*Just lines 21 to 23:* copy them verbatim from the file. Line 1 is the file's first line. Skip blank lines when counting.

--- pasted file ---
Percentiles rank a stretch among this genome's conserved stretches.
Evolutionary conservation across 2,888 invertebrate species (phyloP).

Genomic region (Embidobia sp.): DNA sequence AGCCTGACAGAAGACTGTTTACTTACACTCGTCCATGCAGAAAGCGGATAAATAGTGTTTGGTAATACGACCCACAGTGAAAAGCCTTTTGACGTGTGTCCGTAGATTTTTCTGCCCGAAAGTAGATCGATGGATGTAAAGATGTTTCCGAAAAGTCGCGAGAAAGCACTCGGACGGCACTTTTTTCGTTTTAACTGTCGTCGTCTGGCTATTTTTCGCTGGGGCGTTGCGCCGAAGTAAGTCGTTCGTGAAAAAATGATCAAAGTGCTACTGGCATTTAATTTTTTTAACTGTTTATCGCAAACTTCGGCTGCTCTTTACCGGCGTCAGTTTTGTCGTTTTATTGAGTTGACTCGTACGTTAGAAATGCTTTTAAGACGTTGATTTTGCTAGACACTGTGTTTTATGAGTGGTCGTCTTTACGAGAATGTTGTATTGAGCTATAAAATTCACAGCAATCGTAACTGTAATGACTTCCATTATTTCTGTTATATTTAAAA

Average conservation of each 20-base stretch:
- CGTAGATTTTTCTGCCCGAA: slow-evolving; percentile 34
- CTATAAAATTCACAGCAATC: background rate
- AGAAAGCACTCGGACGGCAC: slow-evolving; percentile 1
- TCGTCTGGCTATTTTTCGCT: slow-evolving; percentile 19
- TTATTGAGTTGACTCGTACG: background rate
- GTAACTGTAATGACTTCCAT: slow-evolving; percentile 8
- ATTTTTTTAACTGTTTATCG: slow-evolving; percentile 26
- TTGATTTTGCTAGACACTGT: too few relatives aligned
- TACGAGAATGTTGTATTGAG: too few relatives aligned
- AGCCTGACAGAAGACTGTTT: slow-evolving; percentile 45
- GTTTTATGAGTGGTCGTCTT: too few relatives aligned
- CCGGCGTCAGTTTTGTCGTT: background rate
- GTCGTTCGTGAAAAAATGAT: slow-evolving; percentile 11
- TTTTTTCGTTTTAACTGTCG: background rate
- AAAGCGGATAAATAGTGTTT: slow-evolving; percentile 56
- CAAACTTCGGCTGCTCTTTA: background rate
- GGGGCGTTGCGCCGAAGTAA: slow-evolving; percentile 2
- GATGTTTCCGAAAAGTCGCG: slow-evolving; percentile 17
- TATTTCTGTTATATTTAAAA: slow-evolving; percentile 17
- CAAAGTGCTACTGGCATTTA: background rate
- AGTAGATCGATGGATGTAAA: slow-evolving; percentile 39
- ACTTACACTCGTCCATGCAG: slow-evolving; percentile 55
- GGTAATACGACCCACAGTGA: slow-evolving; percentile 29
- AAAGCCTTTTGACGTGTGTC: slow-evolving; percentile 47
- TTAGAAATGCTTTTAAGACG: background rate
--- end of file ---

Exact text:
- GGGGCGTTGCGCCGAAGTAA: slow-evolving; percentile 2
- GATGTTTCCGAAAAGTCGCG: slow-evolving; percentile 17
- TATTTCTGTTATATTTAAAA: slow-evolving; percentile 17